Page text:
24 novembre 2022 | International, C4ISR

Air Force selects SandboxAQ, an Alphabet spinoff, to help quantum-proof its networks

This new SBIR contract award marks SandboxAQ's first deal with the U.S. military since it spun-off from Google’s parent company.


Sur le même sujet

  • Boeing Stirs Pentagon’s Ire With More Dings, Damage to Aircraft

    25 novembre 2020 | International, Terrestre

    Boeing Stirs Pentagon’s Ire With More Dings, Damage to Aircraft

    by Jon Grevatt Rheinmetall Defence Australia (RDA) has formed a partnership with a Brisbane-based firm to support its proposal to supply the Australian Army with its Lynx KF41 infantry fighting vehicle (IFV). RDA said on 24 November that Queensland Gaskets, which manufactures gaskets and sealing devices, will join its “growing team of Australian small and medium-sized enterprises (SMEs)” supporting its bid for the Land 400 Phase 3 contract. If RDA's bid is successful, Queensland Gaskets will supply a range of locally produced precision-cut components for the Lynx vehicle. RDA also proposes to assemble the vehicle in Queensland at its new Military Vehicle Centre of Excellence (MILVEHCOE) at Redbank, southwest of Brisbane. Earlier in November, Rheinmetall unveiled the first of three Lynx IFVs that will compete in test and evaluation trials for the Land 400 Phase 3 contract. Rheinmetall is delivering the vehicles as part of a Risk Mitigation Activity (RMA) set to be conducted in Australia over a 12-month period starting this month. These trials will incorporate tests including lethality, mobility, and protection. https://www.janes.com/defence-news/news-detail/rheinmetall-expands-industry-team-for-australian-ifv-bid_13832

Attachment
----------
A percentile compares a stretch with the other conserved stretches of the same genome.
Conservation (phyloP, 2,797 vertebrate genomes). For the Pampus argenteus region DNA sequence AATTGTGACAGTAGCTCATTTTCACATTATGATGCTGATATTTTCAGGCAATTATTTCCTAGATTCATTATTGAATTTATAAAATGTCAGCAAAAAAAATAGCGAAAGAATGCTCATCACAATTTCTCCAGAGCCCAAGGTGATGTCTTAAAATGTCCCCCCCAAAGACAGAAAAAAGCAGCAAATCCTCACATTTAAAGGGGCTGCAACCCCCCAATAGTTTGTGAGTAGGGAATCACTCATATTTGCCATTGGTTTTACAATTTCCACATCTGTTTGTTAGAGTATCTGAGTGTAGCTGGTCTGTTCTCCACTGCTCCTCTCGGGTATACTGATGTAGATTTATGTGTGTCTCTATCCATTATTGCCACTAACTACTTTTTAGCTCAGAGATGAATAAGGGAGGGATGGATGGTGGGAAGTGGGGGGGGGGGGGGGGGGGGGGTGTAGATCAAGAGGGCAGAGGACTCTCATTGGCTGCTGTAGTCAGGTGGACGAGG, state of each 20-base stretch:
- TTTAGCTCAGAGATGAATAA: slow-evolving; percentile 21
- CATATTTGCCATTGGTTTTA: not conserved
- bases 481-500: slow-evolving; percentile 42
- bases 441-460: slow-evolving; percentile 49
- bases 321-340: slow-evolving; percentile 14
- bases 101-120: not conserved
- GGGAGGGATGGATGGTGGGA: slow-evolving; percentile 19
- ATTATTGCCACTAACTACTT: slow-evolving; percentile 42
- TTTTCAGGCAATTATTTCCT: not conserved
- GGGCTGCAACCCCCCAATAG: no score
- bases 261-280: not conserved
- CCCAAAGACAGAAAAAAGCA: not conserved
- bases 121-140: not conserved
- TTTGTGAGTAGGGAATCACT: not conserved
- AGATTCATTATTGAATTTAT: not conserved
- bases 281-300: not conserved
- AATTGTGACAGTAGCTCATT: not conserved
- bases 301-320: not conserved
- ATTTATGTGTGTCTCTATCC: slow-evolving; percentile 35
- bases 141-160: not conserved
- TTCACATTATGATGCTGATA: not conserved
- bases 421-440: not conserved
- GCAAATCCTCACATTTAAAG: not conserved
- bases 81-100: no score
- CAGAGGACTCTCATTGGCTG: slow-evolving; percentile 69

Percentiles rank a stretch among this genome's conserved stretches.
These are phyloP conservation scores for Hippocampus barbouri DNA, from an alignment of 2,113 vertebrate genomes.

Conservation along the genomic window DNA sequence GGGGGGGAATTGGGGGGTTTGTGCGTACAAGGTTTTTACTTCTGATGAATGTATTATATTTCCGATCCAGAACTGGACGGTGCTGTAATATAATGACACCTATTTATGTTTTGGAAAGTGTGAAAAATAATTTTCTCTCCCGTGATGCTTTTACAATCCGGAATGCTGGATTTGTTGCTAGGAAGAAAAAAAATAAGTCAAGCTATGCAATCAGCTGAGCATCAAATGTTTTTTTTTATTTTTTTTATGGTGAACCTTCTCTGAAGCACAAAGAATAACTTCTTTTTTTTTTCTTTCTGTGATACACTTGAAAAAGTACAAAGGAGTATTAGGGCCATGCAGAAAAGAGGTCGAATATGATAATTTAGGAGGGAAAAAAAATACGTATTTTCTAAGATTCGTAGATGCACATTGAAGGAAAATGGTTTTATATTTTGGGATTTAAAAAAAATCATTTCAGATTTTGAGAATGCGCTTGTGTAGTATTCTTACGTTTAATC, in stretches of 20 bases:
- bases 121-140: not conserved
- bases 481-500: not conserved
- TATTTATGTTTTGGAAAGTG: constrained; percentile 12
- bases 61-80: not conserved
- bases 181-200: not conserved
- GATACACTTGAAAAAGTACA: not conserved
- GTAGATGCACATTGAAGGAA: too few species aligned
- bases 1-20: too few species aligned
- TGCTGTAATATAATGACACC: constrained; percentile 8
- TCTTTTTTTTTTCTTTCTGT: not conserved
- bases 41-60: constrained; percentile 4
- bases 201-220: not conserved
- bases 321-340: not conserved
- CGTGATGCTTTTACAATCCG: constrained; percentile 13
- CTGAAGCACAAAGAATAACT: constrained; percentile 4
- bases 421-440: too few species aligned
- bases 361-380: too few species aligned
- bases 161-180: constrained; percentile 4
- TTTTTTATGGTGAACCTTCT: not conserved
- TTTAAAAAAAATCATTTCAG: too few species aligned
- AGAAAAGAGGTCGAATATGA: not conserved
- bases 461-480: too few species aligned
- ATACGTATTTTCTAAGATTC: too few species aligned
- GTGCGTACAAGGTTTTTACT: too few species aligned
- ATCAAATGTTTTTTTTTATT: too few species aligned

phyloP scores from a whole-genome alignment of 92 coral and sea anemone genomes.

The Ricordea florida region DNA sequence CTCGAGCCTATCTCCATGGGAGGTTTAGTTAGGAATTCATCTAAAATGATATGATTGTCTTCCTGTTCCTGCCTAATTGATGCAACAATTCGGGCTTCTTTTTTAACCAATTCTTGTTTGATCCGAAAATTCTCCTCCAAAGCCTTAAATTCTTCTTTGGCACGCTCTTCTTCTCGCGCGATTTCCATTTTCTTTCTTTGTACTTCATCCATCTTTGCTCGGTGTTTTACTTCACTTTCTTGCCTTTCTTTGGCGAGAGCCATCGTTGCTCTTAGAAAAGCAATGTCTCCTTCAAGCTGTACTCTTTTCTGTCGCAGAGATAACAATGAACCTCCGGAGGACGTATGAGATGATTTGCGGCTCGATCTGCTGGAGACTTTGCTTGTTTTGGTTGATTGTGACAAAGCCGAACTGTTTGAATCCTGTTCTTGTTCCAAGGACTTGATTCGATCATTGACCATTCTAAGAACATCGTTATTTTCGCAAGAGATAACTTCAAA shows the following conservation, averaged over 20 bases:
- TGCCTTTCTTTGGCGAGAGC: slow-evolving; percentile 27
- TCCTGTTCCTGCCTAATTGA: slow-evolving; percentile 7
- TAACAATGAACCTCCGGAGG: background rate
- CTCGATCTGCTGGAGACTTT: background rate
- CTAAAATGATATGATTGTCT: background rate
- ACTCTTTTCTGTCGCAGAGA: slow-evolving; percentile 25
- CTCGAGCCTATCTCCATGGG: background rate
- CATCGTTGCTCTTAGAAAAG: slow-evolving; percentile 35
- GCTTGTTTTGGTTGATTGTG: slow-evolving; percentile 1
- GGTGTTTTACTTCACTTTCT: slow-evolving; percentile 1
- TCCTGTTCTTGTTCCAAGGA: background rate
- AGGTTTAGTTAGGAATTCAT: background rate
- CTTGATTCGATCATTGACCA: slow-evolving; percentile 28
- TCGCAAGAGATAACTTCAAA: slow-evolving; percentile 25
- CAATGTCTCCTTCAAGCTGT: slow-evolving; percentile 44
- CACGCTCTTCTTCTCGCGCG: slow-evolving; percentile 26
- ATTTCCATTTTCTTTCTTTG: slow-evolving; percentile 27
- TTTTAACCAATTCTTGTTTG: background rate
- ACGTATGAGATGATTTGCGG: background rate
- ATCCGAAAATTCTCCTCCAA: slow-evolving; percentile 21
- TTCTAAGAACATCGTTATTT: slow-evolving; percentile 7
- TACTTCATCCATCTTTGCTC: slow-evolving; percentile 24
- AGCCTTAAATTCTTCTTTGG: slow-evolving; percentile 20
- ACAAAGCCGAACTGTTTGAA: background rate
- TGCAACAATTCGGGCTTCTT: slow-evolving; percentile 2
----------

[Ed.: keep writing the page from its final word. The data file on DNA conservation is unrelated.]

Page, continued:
• Airbus and Telespazio join forces to sell military telecommunications services on Syracuse IV satellites

    11 septembre 2019 | International, Aérospatial

    Airbus and Telespazio join forces to sell military telecommunications services on Syracuse IV satellites